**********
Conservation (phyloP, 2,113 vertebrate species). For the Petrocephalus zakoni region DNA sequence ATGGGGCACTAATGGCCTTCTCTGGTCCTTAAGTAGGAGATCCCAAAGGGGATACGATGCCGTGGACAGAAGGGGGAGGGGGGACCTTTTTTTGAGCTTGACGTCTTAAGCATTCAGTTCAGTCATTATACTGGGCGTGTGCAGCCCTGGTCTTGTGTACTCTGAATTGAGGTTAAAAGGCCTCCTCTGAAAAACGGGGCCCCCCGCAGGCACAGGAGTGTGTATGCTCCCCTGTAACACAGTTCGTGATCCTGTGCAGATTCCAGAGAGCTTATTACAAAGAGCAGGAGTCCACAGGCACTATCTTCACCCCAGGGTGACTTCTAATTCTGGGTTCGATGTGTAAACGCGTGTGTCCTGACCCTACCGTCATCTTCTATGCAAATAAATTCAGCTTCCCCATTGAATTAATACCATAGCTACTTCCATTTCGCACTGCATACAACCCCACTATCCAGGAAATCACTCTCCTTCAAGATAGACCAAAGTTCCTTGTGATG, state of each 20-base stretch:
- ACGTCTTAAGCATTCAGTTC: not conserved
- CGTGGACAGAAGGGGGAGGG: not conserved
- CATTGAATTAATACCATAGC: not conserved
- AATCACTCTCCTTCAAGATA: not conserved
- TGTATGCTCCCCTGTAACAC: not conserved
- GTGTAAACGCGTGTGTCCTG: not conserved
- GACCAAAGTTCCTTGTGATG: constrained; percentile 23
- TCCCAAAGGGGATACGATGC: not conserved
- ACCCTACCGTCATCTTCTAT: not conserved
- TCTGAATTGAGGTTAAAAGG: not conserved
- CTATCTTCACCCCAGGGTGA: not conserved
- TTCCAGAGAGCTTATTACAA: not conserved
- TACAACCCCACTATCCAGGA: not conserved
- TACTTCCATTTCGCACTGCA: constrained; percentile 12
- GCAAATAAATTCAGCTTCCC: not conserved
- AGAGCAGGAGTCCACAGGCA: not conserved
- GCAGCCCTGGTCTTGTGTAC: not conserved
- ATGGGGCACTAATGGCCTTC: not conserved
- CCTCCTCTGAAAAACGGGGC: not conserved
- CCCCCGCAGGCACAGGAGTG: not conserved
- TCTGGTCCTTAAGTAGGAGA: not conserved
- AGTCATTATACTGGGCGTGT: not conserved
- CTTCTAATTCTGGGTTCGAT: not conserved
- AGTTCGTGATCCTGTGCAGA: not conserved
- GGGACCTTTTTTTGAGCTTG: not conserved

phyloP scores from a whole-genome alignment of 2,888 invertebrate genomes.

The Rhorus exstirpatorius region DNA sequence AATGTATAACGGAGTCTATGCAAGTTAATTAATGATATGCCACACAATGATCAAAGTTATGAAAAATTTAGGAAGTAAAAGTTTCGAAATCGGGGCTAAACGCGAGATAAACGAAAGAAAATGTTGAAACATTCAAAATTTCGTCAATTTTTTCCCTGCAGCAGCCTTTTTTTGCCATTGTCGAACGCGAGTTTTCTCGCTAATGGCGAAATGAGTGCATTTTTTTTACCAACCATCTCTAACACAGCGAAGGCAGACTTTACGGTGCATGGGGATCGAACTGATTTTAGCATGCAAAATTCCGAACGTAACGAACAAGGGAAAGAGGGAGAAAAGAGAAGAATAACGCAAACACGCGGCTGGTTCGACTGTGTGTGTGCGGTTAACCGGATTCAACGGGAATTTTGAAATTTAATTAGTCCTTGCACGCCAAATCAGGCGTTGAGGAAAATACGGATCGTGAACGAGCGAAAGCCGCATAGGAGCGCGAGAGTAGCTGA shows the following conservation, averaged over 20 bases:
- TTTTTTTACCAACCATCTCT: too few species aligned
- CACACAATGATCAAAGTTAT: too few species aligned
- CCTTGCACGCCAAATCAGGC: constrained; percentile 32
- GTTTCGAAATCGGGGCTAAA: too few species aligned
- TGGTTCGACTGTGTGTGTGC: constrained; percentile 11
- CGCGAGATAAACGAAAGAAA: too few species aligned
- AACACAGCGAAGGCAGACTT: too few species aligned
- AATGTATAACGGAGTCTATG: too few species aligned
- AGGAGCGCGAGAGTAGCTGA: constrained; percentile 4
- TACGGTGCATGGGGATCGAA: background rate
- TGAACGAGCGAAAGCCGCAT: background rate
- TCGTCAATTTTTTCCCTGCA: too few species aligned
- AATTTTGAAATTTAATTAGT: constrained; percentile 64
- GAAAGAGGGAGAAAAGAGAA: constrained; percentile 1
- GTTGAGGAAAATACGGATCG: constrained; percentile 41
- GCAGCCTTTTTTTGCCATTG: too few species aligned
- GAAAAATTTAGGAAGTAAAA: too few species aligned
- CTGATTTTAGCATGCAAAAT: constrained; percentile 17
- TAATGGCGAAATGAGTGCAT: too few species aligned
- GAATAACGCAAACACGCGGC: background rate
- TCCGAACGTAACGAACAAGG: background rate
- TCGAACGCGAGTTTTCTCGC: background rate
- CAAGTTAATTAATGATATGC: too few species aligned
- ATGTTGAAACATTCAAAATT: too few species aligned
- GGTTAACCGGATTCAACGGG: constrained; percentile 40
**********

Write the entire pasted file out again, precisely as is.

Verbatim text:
Conservation (phyloP, 2,113 vertebrate species). For the Petrocephalus zakoni region DNA sequence ATGGGGCACTAATGGCCTTCTCTGGTCCTTAAGTAGGAGATCCCAAAGGGGATACGATGCCGTGGACAGAAGGGGGAGGGGGGACCTTTTTTTGAGCTTGACGTCTTAAGCATTCAGTTCAGTCATTATACTGGGCGTGTGCAGCCCTGGTCTTGTGTACTCTGAATTGAGGTTAAAAGGCCTCCTCTGAAAAACGGGGCCCCCCGCAGGCACAGGAGTGTGTATGCTCCCCTGTAACACAGTTCGTGATCCTGTGCAGATTCCAGAGAGCTTATTACAAAGAGCAGGAGTCCACAGGCACTATCTTCACCCCAGGGTGACTTCTAATTCTGGGTTCGATGTGTAAACGCGTGTGTCCTGACCCTACCGTCATCTTCTATGCAAATAAATTCAGCTTCCCCATTGAATTAATACCATAGCTACTTCCATTTCGCACTGCATACAACCCCACTATCCAGGAAATCACTCTCCTTCAAGATAGACCAAAGTTCCTTGTGATG, state of each 20-base stretch:
- ACGTCTTAAGCATTCAGTTC: not conserved
- CGTGGACAGAAGGGGGAGGG: not conserved
- CATTGAATTAATACCATAGC: not conserved
- AATCACTCTCCTTCAAGATA: not conserved
- TGTATGCTCCCCTGTAACAC: not conserved
- GTGTAAACGCGTGTGTCCTG: not conserved
- GACCAAAGTTCCTTGTGATG: constrained; percentile 23
- TCCCAAAGGGGATACGATGC: not conserved
- ACCCTACCGTCATCTTCTAT: not conserved
- TCTGAATTGAGGTTAAAAGG: not conserved
- CTATCTTCACCCCAGGGTGA: not conserved
- TTCCAGAGAGCTTATTACAA: not conserved
- TACAACCCCACTATCCAGGA: not conserved
- TACTTCCATTTCGCACTGCA: constrained; percentile 12
- GCAAATAAATTCAGCTTCCC: not conserved
- AGAGCAGGAGTCCACAGGCA: not conserved
- GCAGCCCTGGTCTTGTGTAC: not conserved
- ATGGGGCACTAATGGCCTTC: not conserved
- CCTCCTCTGAAAAACGGGGC: not conserved
- CCCCCGCAGGCACAGGAGTG: not conserved
- TCTGGTCCTTAAGTAGGAGA: not conserved
- AGTCATTATACTGGGCGTGT: not conserved
- CTTCTAATTCTGGGTTCGAT: not conserved
- AGTTCGTGATCCTGTGCAGA: not conserved
- GGGACCTTTTTTTGAGCTTG: not conserved

phyloP scores from a whole-genome alignment of 2,888 invertebrate genomes.

The Rhorus exstirpatorius region DNA sequence AATGTATAACGGAGTCTATGCAAGTTAATTAATGATATGCCACACAATGATCAAAGTTATGAAAAATTTAGGAAGTAAAAGTTTCGAAATCGGGGCTAAACGCGAGATAAACGAAAGAAAATGTTGAAACATTCAAAATTTCGTCAATTTTTTCCCTGCAGCAGCCTTTTTTTGCCATTGTCGAACGCGAGTTTTCTCGCTAATGGCGAAATGAGTGCATTTTTTTTACCAACCATCTCTAACACAGCGAAGGCAGACTTTACGGTGCATGGGGATCGAACTGATTTTAGCATGCAAAATTCCGAACGTAACGAACAAGGGAAAGAGGGAGAAAAGAGAAGAATAACGCAAACACGCGGCTGGTTCGACTGTGTGTGTGCGGTTAACCGGATTCAACGGGAATTTTGAAATTTAATTAGTCCTTGCACGCCAAATCAGGCGTTGAGGAAAATACGGATCGTGAACGAGCGAAAGCCGCATAGGAGCGCGAGAGTAGCTGA shows the following conservation, averaged over 20 bases:
- TTTTTTTACCAACCATCTCT: too few species aligned
- CACACAATGATCAAAGTTAT: too few species aligned
- CCTTGCACGCCAAATCAGGC: constrained; percentile 32
- GTTTCGAAATCGGGGCTAAA: too few species aligned
- TGGTTCGACTGTGTGTGTGC: constrained; percentile 11
- CGCGAGATAAACGAAAGAAA: too few species aligned
- AACACAGCGAAGGCAGACTT: too few species aligned
- AATGTATAACGGAGTCTATG: too few species aligned
- AGGAGCGCGAGAGTAGCTGA: constrained; percentile 4
- TACGGTGCATGGGGATCGAA: background rate
- TGAACGAGCGAAAGCCGCAT: background rate
- TCGTCAATTTTTTCCCTGCA: too few species aligned
- AATTTTGAAATTTAATTAGT: constrained; percentile 64
- GAAAGAGGGAGAAAAGAGAA: constrained; percentile 1
- GTTGAGGAAAATACGGATCG: constrained; percentile 41
- GCAGCCTTTTTTTGCCATTG: too few species aligned
- GAAAAATTTAGGAAGTAAAA: too few species aligned
- CTGATTTTAGCATGCAAAAT: constrained; percentile 17
- TAATGGCGAAATGAGTGCAT: too few species aligned
- GAATAACGCAAACACGCGGC: background rate
- TCCGAACGTAACGAACAAGG: background rate
- TCGAACGCGAGTTTTCTCGC: background rate
- CAAGTTAATTAATGATATGC: too few species aligned
- ATGTTGAAACATTCAAAATT: too few species aligned
- GGTTAACCGGATTCAACGGG: constrained; percentile 40